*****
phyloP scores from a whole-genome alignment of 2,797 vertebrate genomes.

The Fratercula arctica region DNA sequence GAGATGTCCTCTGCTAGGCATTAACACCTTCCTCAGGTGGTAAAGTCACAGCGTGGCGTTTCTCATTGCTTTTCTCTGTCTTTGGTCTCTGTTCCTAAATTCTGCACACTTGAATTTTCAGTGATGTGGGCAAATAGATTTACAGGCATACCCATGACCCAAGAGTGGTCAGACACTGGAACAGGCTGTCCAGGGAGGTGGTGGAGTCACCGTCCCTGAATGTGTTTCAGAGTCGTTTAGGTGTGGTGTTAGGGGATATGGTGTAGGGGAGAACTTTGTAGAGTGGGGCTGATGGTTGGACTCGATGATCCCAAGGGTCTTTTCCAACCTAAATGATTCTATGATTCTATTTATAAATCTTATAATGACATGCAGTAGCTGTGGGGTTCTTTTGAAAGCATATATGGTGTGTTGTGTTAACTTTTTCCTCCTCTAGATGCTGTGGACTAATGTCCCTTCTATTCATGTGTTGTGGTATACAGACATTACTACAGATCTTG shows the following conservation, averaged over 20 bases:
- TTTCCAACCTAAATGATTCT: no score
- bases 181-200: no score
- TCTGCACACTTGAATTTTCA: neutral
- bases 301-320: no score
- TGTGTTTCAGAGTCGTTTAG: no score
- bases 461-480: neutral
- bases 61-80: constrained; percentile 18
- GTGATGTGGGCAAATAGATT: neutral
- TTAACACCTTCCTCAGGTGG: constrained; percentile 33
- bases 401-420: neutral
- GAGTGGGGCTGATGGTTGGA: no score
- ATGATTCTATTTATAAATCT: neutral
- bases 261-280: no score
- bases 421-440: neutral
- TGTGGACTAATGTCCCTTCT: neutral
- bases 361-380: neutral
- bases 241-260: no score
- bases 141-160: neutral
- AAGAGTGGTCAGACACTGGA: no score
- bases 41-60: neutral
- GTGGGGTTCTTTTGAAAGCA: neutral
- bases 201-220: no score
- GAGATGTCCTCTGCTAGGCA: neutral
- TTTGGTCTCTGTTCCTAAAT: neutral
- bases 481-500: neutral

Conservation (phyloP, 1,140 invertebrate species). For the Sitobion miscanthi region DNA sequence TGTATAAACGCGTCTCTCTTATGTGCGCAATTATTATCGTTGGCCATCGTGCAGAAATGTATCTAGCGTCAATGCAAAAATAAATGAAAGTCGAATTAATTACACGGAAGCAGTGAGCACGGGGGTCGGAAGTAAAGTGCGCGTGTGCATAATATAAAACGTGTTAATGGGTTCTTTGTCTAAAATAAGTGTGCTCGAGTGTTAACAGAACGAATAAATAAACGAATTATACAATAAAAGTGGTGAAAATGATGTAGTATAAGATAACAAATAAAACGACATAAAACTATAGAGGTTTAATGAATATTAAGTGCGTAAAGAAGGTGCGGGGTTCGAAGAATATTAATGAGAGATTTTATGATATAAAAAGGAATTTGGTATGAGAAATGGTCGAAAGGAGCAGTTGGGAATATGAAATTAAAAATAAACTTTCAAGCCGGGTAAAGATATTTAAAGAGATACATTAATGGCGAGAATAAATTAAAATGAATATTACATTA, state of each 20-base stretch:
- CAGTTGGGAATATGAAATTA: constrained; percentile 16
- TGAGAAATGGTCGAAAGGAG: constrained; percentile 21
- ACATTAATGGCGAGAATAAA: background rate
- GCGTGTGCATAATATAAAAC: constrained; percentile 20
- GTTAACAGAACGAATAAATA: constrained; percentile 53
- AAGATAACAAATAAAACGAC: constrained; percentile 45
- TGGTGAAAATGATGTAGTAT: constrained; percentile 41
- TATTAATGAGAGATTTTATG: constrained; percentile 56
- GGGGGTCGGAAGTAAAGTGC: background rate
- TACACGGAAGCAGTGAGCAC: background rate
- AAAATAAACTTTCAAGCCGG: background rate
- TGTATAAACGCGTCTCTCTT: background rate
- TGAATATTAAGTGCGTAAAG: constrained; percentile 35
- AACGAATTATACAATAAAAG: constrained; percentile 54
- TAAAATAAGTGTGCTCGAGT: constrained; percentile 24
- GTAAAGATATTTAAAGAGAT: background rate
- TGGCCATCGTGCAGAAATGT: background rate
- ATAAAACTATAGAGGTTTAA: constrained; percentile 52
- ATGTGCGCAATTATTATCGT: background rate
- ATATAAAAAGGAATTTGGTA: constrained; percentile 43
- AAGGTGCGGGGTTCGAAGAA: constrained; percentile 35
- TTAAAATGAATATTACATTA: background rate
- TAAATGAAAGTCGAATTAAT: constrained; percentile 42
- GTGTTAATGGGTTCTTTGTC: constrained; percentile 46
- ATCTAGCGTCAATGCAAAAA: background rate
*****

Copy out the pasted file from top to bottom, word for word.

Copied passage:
phyloP scores from a whole-genome alignment of 2,797 vertebrate genomes.

The Fratercula arctica region DNA sequence GAGATGTCCTCTGCTAGGCATTAACACCTTCCTCAGGTGGTAAAGTCACAGCGTGGCGTTTCTCATTGCTTTTCTCTGTCTTTGGTCTCTGTTCCTAAATTCTGCACACTTGAATTTTCAGTGATGTGGGCAAATAGATTTACAGGCATACCCATGACCCAAGAGTGGTCAGACACTGGAACAGGCTGTCCAGGGAGGTGGTGGAGTCACCGTCCCTGAATGTGTTTCAGAGTCGTTTAGGTGTGGTGTTAGGGGATATGGTGTAGGGGAGAACTTTGTAGAGTGGGGCTGATGGTTGGACTCGATGATCCCAAGGGTCTTTTCCAACCTAAATGATTCTATGATTCTATTTATAAATCTTATAATGACATGCAGTAGCTGTGGGGTTCTTTTGAAAGCATATATGGTGTGTTGTGTTAACTTTTTCCTCCTCTAGATGCTGTGGACTAATGTCCCTTCTATTCATGTGTTGTGGTATACAGACATTACTACAGATCTTG shows the following conservation, averaged over 20 bases:
- TTTCCAACCTAAATGATTCT: no score
- bases 181-200: no score
- TCTGCACACTTGAATTTTCA: neutral
- bases 301-320: no score
- TGTGTTTCAGAGTCGTTTAG: no score
- bases 461-480: neutral
- bases 61-80: constrained; percentile 18
- GTGATGTGGGCAAATAGATT: neutral
- TTAACACCTTCCTCAGGTGG: constrained; percentile 33
- bases 401-420: neutral
- GAGTGGGGCTGATGGTTGGA: no score
- ATGATTCTATTTATAAATCT: neutral
- bases 261-280: no score
- bases 421-440: neutral
- TGTGGACTAATGTCCCTTCT: neutral
- bases 361-380: neutral
- bases 241-260: no score
- bases 141-160: neutral
- AAGAGTGGTCAGACACTGGA: no score
- bases 41-60: neutral
- GTGGGGTTCTTTTGAAAGCA: neutral
- bases 201-220: no score
- GAGATGTCCTCTGCTAGGCA: neutral
- TTTGGTCTCTGTTCCTAAAT: neutral
- bases 481-500: neutral

Conservation (phyloP, 1,140 invertebrate species). For the Sitobion miscanthi region DNA sequence TGTATAAACGCGTCTCTCTTATGTGCGCAATTATTATCGTTGGCCATCGTGCAGAAATGTATCTAGCGTCAATGCAAAAATAAATGAAAGTCGAATTAATTACACGGAAGCAGTGAGCACGGGGGTCGGAAGTAAAGTGCGCGTGTGCATAATATAAAACGTGTTAATGGGTTCTTTGTCTAAAATAAGTGTGCTCGAGTGTTAACAGAACGAATAAATAAACGAATTATACAATAAAAGTGGTGAAAATGATGTAGTATAAGATAACAAATAAAACGACATAAAACTATAGAGGTTTAATGAATATTAAGTGCGTAAAGAAGGTGCGGGGTTCGAAGAATATTAATGAGAGATTTTATGATATAAAAAGGAATTTGGTATGAGAAATGGTCGAAAGGAGCAGTTGGGAATATGAAATTAAAAATAAACTTTCAAGCCGGGTAAAGATATTTAAAGAGATACATTAATGGCGAGAATAAATTAAAATGAATATTACATTA, state of each 20-base stretch:
- CAGTTGGGAATATGAAATTA: constrained; percentile 16
- TGAGAAATGGTCGAAAGGAG: constrained; percentile 21
- ACATTAATGGCGAGAATAAA: background rate
- GCGTGTGCATAATATAAAAC: constrained; percentile 20
- GTTAACAGAACGAATAAATA: constrained; percentile 53
- AAGATAACAAATAAAACGAC: constrained; percentile 45
- TGGTGAAAATGATGTAGTAT: constrained; percentile 41
- TATTAATGAGAGATTTTATG: constrained; percentile 56
- GGGGGTCGGAAGTAAAGTGC: background rate
- TACACGGAAGCAGTGAGCAC: background rate
- AAAATAAACTTTCAAGCCGG: background rate
- TGTATAAACGCGTCTCTCTT: background rate
- TGAATATTAAGTGCGTAAAG: constrained; percentile 35
- AACGAATTATACAATAAAAG: constrained; percentile 54
- TAAAATAAGTGTGCTCGAGT: constrained; percentile 24
- GTAAAGATATTTAAAGAGAT: background rate
- TGGCCATCGTGCAGAAATGT: background rate
- ATAAAACTATAGAGGTTTAA: constrained; percentile 52
- ATGTGCGCAATTATTATCGT: background rate
- ATATAAAAAGGAATTTGGTA: constrained; percentile 43
- AAGGTGCGGGGTTCGAAGAA: constrained; percentile 35
- TTAAAATGAATATTACATTA: background rate
- TAAATGAAAGTCGAATTAAT: constrained; percentile 42
- GTGTTAATGGGTTCTTTGTC: constrained; percentile 46
- ATCTAGCGTCAATGCAAAAA: background rate